Should all UK pension schemes have an independent professional trustee?
22 February 2018
By Michael Chatterton
With the news of Carillion’s demise we see another major UK pension scheme at risk of joining the PPF. For many it comes as no surprise that a scheme with such a large deficit, more than half a billion pounds, has found itself in this position and they ask the question: What more should we be doing to protect schemes from this fate?
LawDeb is the largest provider of independent professional trustee (IPT) services to UK pension schemes. In 2017 LawDeb was appointed to nearly three times as many pension scheme trustee boards as in the previous year and it is a trend that has been noticed by others in the industry. Bob Scott, Senior Partner at LCP commented
“Increasingly we find that those trustee boards that do not have Independent Professional Trustees involved are raising the matter, particularly when there is a change of Chair or there is significant turnover of trustees. Sometimes the sponsor feels the scheme lacks direction or the expertise needed to move things on and takes action.”
As the weight of pension scheme deficit on the sponsor’s bottom line continue to cause concern for CFOs, and the spotlight shines on them each time another scheme sponsor files for bankruptcy, they are looking for ways to plug their own shortfall. Increasingly we have seen corporate stakeholders take an active interest in the management of schemes and many consider the appointment of an independent trustee will bring industry insight and improve efficiency of the board on the journey towards being fully funded.
There is no doubt that the actions of The Pension Regulator (tPR) have played a part in this development as they emphasise the need for more and stronger professional trusteeship. In recent cases such as the British Steel and BHS2 schemes they have installed IPTs to manage the provision of an alternative to the Pension Protection Fund offering.
So what does an IT bring to the scheme that could reduce risk?
Of the enquiries we received in 2017 over 80% list in-depth pension knowledge or experience of a specific pension challenge, such as de-risking, as keys factor for the appointment. Whilst in many ways a trustee's role is not pension specific, but more about the ability to make sound judgement based on the information provided, schemes that have an IPT benefit from someone who can process information quickly and add their own experience to the decision-making.
ICI, for whom LawDeb act as an IPT said “Our IT’s in-depth knowledge of pensions de-risking in general and the bulk annuity market in particular helped focus our selection of specialist adviser and built confidence across the board in approving and implementing the strategy”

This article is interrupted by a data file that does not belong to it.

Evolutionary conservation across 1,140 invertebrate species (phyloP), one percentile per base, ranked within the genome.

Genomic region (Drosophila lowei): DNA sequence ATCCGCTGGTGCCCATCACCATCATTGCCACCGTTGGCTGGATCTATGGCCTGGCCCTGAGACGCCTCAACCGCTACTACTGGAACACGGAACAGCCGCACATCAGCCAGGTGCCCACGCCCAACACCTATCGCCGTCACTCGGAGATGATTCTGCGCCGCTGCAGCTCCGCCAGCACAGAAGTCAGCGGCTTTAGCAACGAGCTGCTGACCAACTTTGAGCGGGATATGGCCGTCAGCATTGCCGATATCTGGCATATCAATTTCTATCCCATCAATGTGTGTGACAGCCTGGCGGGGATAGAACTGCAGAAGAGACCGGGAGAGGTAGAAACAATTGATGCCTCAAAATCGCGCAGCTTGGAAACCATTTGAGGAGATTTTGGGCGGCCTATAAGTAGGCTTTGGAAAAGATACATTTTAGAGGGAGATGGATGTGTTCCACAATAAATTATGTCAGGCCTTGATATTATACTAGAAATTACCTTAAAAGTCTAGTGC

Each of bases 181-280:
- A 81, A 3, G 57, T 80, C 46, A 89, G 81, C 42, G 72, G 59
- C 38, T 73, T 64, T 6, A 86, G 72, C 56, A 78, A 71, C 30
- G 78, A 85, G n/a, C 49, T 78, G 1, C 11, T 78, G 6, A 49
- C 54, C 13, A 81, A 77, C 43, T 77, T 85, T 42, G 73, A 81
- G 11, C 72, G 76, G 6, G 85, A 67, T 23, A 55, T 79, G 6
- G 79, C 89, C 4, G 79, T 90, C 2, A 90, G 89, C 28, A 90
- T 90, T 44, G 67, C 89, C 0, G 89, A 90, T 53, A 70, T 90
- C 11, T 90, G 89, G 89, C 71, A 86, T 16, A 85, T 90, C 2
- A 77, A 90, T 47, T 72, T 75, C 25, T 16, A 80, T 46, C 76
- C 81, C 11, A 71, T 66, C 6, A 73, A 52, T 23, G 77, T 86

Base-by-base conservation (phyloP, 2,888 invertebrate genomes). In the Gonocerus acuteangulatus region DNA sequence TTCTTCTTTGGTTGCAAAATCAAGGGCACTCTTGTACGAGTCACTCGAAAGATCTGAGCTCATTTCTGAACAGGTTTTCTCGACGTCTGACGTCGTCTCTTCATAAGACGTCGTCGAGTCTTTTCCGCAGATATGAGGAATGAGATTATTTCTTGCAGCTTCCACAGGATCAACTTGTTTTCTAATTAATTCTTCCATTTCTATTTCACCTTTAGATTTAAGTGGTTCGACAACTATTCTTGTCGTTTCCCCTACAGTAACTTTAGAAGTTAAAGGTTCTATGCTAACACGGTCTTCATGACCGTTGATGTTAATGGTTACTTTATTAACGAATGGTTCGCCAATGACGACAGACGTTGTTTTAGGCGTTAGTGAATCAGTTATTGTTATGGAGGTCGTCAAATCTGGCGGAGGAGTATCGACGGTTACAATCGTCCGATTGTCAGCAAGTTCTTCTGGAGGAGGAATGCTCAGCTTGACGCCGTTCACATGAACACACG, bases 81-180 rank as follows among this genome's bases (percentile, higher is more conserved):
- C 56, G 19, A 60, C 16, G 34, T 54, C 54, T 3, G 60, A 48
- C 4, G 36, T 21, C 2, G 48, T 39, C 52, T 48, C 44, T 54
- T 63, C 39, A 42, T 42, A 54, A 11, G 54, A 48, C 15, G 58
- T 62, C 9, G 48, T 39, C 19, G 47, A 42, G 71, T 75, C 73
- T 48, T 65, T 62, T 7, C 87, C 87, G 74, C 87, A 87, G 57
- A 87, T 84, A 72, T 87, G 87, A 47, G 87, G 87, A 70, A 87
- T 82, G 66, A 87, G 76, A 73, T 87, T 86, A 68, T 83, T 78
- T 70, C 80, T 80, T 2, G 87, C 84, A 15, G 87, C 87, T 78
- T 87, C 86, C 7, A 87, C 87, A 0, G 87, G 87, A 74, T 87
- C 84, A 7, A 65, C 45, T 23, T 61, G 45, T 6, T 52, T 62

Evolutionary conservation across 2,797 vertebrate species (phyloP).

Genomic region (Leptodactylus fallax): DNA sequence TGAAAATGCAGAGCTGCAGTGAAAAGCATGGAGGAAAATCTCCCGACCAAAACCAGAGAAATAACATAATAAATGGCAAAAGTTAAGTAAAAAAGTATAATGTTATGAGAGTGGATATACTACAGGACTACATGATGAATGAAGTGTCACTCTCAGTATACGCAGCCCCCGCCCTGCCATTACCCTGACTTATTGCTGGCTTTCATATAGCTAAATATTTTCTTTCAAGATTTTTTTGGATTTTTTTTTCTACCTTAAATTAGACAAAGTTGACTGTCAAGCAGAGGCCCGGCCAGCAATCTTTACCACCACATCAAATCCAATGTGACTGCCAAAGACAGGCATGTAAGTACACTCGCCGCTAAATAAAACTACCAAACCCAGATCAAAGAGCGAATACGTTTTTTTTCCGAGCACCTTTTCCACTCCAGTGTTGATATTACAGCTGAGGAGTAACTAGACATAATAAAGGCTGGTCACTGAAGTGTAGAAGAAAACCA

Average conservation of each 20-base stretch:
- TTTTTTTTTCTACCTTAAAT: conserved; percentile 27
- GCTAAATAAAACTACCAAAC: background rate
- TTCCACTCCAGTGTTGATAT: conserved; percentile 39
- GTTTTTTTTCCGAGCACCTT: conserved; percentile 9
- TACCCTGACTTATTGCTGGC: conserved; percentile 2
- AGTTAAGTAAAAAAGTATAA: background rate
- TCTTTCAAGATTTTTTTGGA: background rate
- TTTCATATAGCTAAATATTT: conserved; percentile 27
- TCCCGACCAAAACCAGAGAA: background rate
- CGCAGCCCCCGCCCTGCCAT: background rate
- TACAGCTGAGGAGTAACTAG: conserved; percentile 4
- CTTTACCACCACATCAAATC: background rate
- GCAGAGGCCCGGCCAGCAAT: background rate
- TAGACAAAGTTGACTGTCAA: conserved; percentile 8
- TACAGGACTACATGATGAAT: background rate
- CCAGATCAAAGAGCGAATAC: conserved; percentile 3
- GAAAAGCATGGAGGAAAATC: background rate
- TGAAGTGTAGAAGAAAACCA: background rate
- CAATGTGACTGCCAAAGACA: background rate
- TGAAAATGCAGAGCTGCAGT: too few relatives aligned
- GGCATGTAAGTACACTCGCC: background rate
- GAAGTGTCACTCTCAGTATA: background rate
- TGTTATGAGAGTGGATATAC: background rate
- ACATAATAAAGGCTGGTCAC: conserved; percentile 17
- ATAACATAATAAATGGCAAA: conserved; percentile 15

Of course, a newly appointed IPT has to pick up the institutional knowledge that aides decision making and which can ease communication with members, particularly on schemes where members are unhappy about past actions, such as a move from RPI to CPI. The independent nature of an IPT can bridge the knowledge gaps by encouraging the trustee board to share insight more effectively, which positively impacts decisions.
How much difference can an IT really have when the sponsor’s future is uncertain?
Naturally, no trustee, independent or otherwise can prevent a sponsor from bankruptcy. However, an experienced IPT may help the trustees look beyond the obvious and take steps to protect the scheme before the problem arises. Conversely there may be situations where trustees are unduly concerned and the IPT may help the board reach proportionate conclusions what should be sought from the sponsor. In addition, the speed of decision making on boards with an IPT is often noticeably faster than one without and these small steps alone can be enough to protect more member benefits than would otherwise be the case.
And what can you, as a trustee board, do now to protect your members?
Appointing an IPT is a big decision and even then there may be no quick wins, but there are basic steps that any trustee board can take to work more effectively to protect their members.
Learn from others – whether that is from other schemes and how they have dealt with situations or from your fellow trustees and advisers, take an interest in what they say and ask them questions about their experiences
Do your homework – ensure you are up to date with your scheme documents and industry resources such as the tPR Trustee Toolkit
Monitor the situation – how engaged is the Sponsor with the trustee board and what corporate decision are they making, for example generous dividend payments? Ask for updates on the implementation of decisions you made in your meetings from the trustee’s and the sponsor’s advisers